Close Help Print  Course module: 201900074  201900074Fundamentals of Numerical Methods (FNM) Course info Schedule   Course module 201900074
Credits (ECTS) 5
Course type Course
Language of instruction English
Contact person dr.ir. E.T.A. van der Weide
E-mail e.t.a.vanderweide@utwente.nl
Lecturer(s)  Contactperson for the course dr.ir. E.T.A. van der Weide   Lecturer dr.ir. E.T.A. van der Weide  Starting block
 1A Application procedureYou apply via OSIRIS Student
Registration using OSIRISYes Aims
 body { font-size: 9pt; font-family: Arial } table { font-size: 9pt; font-family: Arial } After the course the student is able to  Create a numerical method for a partial differential equation (PDE) based on a finite difference or finite element discretization. Indicate the character of a second order PDE (elliptic, parabolic or hyperbolic) and determine what type of discretization method to use. Identify whether or not a special treatment for advection terms is needed. Perform a numerical time integration for an evolution problem. Carry out a Fourier Stability Analysis for parabolic and hyperbolic problems. Content
 body { font-size: 9pt; font-family: Arial } table { font-size: 9pt; font-family: Arial } After a short recapitulation of the required mathematics, the character of linear second order PDE’s is determined via the eigenvalues of the corresponding (symmetric) coefficient matrix. It is shown that any second order PDE can be transformed into the Laplace equation, the heat equation or the wave equation, which are representative for elliptic, parabolic and hyperbolic equations, respectively.   Thereafter, discretization methods are introduced. Both the finite difference method and the finite element method for the discretization of the spatial derivatives are discussed in depth. First the elliptic problems are treated followed by treatment of advection terms.   For the time discretization several explicit and implicit methods are given. It is shown that for parabolic and hyperbolic problems the spatial part can be discretized in a decoupled manner from the temporal part, where finite difference or finite element methods can be used for the former and the time integration schemes for the latter.   The consistency, convergence and stability of numerical methods will be evaluated via Fourier Stability Analysis. Additional info: This is a mathematical oriented course. Working knowledge of Math B1, B2, C1, D1 and D2 is assumed.  Assumed previous knowledge BSc in Mechanical Engineering or equivalent Participating study Master Mechanical Engineering     Participating study Master Sustainable Energy Technology  Required materials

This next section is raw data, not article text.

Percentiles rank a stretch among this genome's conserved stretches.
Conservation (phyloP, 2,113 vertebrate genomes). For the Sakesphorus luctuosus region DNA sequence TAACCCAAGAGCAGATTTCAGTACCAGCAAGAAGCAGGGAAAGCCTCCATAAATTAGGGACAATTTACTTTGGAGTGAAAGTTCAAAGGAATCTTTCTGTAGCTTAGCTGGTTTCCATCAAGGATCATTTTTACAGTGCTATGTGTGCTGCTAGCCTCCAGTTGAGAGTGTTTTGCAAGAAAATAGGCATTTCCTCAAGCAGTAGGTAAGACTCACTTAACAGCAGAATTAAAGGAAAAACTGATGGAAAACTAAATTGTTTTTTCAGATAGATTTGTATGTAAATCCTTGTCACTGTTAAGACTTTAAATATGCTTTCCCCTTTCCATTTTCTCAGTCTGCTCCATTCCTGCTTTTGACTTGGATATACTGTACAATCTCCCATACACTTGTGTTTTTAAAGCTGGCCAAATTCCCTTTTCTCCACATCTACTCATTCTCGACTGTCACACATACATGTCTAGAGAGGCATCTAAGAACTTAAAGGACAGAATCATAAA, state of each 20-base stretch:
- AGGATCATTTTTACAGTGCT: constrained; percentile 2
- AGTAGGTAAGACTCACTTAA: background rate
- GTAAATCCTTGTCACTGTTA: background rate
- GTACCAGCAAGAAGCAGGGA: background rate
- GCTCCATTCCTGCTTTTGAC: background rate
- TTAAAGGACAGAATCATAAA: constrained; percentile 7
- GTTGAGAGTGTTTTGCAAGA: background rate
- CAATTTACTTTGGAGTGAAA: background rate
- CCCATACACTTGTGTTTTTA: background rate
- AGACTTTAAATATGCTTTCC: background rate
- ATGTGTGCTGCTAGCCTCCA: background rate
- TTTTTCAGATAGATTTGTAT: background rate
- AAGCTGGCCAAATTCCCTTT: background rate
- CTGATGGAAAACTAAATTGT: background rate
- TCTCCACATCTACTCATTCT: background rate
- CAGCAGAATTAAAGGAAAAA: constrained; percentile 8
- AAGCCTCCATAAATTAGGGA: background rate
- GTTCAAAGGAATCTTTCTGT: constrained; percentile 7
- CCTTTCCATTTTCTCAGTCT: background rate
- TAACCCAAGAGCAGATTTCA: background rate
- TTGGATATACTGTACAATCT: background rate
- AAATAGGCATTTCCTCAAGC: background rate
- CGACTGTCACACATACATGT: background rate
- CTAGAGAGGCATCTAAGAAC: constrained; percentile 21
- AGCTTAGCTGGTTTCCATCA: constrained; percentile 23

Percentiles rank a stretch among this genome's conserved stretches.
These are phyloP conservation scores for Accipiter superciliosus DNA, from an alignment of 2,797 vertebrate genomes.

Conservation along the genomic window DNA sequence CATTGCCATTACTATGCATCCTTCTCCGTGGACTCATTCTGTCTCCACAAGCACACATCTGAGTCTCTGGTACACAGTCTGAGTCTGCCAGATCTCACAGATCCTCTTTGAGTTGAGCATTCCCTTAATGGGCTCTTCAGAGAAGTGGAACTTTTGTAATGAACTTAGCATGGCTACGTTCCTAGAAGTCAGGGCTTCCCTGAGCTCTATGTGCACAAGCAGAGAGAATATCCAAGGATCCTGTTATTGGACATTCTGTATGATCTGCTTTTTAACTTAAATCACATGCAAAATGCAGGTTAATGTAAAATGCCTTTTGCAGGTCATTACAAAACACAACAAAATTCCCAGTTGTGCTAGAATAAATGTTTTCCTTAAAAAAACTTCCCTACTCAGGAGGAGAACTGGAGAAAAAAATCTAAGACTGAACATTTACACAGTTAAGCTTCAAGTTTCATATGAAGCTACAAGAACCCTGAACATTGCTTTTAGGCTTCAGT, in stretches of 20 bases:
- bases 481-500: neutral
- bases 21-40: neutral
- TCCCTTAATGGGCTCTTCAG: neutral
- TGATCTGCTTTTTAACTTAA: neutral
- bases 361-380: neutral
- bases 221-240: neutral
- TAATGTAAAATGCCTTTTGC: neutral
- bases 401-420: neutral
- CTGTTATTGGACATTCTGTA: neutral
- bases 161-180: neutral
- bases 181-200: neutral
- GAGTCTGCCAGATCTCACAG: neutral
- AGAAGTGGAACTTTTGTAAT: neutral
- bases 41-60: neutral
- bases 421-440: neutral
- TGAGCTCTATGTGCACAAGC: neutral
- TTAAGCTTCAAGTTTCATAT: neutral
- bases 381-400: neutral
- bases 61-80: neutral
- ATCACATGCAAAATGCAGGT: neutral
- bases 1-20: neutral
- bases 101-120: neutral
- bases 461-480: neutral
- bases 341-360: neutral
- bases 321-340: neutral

Course material
 PDF file of old lecture notes by R. Hagmeijer Course material
 PDF file for every lecture  Recommended materials
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